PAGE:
Zero
Zero
Back

Sending SMS Text Messages from Azure Functions with Twilio

Does your app need to send text alerts to users? In this article, we'll show you how to send SMS text messages progammatically using Twilio's API.

Sam Magura

Sam Magura

A smart phone showing various messaging apps

It's common for web applications to give users multiple options for how they want to receive notifications, 2FA codes, .etc. In our previous post, we covered sending transactional email via Mailchimp's API. So now it's time to send some SMS text messages!

We'll be using Twilio  for this, since it is the leading platform for sending automated texts. We've already done several blog posts using AWS Lambda , so we're going to use Azure Functions  for a change. As usual, we'll write the code in TypeScript and store the Twilio API credentials in the Zero secrets manager. Then, we'll use the Zero TypeScript SDK  to fetch the credentials at runtime.

🔗 The full code for this example is available in the zerosecrets/examples  GitHub repository.

Some Background on Azure Functions

If you aren't familiar with Azure Functions, it is largely similar to AWS Lambda, but in Microsoft Azure rather than AWS. Like AWS Lambda, Azure Functions allows you to write a function in JavaScript, C#, Python, .etc and then bind that function to a trigger which will cause your function to run. We'll be using an HTTP-triggered function in this walkthrough, though you can also configure you function to be triggered when a new message is sent to an Azure Service Bus  queue (among many other things).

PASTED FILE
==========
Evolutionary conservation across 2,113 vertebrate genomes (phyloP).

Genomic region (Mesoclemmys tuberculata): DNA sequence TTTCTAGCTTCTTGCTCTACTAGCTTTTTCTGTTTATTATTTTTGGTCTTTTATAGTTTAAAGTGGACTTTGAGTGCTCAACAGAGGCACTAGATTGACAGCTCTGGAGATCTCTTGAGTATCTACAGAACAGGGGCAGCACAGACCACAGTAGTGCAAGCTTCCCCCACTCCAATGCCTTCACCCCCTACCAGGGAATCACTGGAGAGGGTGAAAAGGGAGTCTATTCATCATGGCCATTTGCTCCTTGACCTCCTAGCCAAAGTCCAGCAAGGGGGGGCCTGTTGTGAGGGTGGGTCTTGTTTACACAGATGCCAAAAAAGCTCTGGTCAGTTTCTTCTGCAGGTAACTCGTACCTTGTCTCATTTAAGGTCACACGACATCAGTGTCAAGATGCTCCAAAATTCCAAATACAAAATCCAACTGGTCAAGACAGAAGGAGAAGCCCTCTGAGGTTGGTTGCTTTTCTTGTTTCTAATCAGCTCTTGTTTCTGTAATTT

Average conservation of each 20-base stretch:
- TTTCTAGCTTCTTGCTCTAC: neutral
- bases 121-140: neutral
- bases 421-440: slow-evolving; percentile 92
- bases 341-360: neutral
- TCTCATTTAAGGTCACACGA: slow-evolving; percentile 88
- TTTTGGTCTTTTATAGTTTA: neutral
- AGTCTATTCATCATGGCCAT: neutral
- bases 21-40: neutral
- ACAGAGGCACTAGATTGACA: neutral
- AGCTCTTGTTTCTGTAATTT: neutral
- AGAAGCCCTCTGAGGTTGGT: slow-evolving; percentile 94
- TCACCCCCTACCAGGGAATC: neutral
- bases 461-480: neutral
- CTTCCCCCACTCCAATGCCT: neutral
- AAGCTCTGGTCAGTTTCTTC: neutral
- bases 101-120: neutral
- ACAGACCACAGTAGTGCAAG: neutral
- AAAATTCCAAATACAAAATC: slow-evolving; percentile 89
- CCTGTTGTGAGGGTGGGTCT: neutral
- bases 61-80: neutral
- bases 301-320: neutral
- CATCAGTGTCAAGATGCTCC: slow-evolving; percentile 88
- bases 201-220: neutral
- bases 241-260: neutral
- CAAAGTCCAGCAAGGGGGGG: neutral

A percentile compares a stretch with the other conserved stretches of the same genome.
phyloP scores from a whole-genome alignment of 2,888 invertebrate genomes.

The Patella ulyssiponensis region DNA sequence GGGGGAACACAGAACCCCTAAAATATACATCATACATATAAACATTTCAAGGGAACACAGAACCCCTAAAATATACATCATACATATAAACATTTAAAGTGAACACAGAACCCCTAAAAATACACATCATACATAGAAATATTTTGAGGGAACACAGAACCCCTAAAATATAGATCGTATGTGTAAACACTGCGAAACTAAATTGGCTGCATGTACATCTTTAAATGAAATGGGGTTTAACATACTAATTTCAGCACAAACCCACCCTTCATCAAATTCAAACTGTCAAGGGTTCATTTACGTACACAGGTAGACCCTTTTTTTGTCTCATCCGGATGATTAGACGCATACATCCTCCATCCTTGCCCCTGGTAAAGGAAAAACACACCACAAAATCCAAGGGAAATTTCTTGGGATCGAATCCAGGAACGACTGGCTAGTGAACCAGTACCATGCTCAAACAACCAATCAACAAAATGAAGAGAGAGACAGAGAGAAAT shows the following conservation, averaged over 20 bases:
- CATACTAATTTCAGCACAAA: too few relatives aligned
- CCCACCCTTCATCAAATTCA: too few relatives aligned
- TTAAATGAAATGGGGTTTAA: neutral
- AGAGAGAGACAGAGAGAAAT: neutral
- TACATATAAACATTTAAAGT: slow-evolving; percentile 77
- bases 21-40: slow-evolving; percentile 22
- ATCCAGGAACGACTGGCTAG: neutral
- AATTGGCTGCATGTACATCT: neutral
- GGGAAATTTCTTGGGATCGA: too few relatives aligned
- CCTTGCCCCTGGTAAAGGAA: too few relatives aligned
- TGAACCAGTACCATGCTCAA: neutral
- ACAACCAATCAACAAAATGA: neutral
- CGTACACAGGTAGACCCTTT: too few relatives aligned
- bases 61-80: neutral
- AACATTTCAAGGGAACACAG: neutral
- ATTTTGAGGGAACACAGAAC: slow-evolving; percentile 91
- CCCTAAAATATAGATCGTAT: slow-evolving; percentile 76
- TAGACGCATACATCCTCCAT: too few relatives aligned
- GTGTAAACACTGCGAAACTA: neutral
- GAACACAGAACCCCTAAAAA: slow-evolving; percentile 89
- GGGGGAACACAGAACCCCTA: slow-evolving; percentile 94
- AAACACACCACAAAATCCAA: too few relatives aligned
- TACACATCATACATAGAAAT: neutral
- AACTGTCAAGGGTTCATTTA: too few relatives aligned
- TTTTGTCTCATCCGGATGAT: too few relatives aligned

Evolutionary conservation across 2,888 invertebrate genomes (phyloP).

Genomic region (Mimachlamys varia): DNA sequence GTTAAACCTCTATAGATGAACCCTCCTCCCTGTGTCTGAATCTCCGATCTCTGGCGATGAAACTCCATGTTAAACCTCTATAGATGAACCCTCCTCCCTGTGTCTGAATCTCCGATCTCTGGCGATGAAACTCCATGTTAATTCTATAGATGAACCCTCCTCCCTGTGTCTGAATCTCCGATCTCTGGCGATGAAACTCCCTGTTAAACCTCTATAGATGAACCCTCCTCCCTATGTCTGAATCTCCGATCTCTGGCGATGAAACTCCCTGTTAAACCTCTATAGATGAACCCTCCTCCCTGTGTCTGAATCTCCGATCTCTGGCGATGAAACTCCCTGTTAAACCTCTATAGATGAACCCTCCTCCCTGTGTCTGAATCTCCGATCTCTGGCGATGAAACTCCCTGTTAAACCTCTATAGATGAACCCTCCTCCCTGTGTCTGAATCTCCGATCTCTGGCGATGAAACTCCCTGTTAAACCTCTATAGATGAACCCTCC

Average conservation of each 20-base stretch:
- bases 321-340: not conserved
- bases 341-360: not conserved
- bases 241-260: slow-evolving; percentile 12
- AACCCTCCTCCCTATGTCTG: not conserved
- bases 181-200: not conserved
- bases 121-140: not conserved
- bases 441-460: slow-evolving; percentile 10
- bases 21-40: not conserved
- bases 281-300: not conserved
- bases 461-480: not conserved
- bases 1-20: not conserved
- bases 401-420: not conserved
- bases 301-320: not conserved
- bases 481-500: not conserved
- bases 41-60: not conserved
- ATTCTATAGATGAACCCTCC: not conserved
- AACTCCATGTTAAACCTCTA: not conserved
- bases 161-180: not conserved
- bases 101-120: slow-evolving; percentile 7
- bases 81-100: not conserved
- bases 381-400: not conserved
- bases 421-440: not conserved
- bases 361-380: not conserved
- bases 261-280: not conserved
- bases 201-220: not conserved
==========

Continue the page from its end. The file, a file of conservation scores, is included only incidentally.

One powerful feature of Azure Functions which I don't think has an equivalent in AWS Lambda, is that you can choose whether to run your functions in a serverless computing model (via a Consumption Plan) or on an App Service plan with a fixed amount of vCPU and memory (via a Premium or Dedicated Plan). The Premium and Dedicated Plans make Azure Functions suitable for long-running and memory-intensive tasks that would exceed the limits of most functions-as-a service platforms. The differences between these plans are explained here  in the Microsoft Azure docs.

Singing Up for Twilio

Now that we've covered the background, let's begin the walkthrough.

Singing up for Twilio is easy and free. Click here  to create your account.

Once you've created your account, you'll be shown the Twilio Console. Click the "Get a US toll-free phone number" on this page to get a phone number to send text messages from. We'll pass this phone number to our Azure Function as an environment variable in a future step.

At the bottom of the page you'll find your Account SID and Auth Token — these are the credentials you'll need to call the Twilio API. We will store the API credentials in Zero, so sign in to Zero and create a new project. You'll only be shown the Zero token once, so save it somewhere on your local disk. Then, click the "Create new secret" button, select Twilio from the dropdown, and paste in the Account SID and Auth Token.

The Account SID and Auth Token in the Twilio Console

Getting Set Up for Azure Functions Development